[New Foreign Minister] Kouchner, on the other hand, is a veteran humanitarian and human-rights activist, a founder of Doctors Without Borders, the first UN Commissioner in Kosovo after the 1999 war, a strong proponent of international measures to prevent genocide and other mass atrocities, and one of the few important figures in French politics who supported serious international action against Saddam Hussein & his regime (long-time clients of France).
I don't know much about French politics, but this seems to signal that France will be taking international human rights issues very seriously.

Saturday, May 19, 2007

Friday baby blogging

You can see our family's public photo albums here.

Flatland meets quasi-extreme perfomance art?

I love the 1884 novella Flatland, by Edwin Abbot Abbot. Essentially, I think it is a story about expanding your mind, though it's also a satire on victorian social mores and a fun bit of alternate universe science fiction.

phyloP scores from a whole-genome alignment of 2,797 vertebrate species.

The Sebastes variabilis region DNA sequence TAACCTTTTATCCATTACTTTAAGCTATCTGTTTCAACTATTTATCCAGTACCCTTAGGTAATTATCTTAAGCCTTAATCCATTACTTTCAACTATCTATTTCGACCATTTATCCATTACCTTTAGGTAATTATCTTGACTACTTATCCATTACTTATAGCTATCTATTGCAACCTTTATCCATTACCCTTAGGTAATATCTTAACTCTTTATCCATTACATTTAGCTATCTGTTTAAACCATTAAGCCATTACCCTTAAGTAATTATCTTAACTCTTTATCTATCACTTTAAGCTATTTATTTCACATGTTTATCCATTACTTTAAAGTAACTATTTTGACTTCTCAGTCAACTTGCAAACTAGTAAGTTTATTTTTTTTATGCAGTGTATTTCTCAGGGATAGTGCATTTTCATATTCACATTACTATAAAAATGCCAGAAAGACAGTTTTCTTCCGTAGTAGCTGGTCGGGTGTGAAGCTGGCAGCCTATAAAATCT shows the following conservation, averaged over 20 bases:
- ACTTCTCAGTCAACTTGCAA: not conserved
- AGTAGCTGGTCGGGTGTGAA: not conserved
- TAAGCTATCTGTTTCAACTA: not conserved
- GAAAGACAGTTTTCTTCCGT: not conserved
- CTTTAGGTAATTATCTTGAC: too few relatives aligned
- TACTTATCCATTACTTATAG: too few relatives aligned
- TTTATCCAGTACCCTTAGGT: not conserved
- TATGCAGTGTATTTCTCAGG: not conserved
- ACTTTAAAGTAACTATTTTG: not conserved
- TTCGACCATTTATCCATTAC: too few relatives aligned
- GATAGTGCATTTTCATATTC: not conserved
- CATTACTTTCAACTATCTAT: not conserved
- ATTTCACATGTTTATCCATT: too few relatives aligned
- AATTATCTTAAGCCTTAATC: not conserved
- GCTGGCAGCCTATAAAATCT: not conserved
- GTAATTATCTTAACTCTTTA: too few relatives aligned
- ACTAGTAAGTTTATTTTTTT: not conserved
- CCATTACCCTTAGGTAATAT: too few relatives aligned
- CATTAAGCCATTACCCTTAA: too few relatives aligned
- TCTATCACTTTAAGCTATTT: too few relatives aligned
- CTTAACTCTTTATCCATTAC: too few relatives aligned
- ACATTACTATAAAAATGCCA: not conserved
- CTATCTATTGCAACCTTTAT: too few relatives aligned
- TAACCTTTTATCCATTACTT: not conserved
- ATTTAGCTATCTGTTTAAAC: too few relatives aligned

I'm not convinced that this performance art stunt is really worthy of the name Flatland:
In this semi-extreme performance, 6 curious artists strip away not only most of modern life's familiar structures, but an entire dimension: they have elected to inhabit a structure that effectively forces them to live in 2 dimensions.

The structure is 4 stories high, 24 feet wide, and 24 inches deep, covered in transparent plastic (vinyl). It resembles a terrarium or "ant farm" and is inspired by the 19th century science fiction novel it is named after, "Flatland".
(HT: Sullivan)

Daily Show on Comey testimony

Image from Crooks and Liars, of course.

Sometimes it's hard to keep track of what's going on in the USA attorney firing scandal. For a fun summary of the latest developments, check out this The Daily Show segment, in which Jon Stewart marvels at Gonzales' sudden recovery of his memory, now that he is no longer under oath:
Gonzales on April 19: “Looking back, things that I would have done differently…? I think I would have had the Deputy Attorney General more involved, directly involved.”

Gonzales on May 15: “The Deputy Attorney General would know best about the qualifications and experiences of the minds; it’s a community and he signed off on the names.”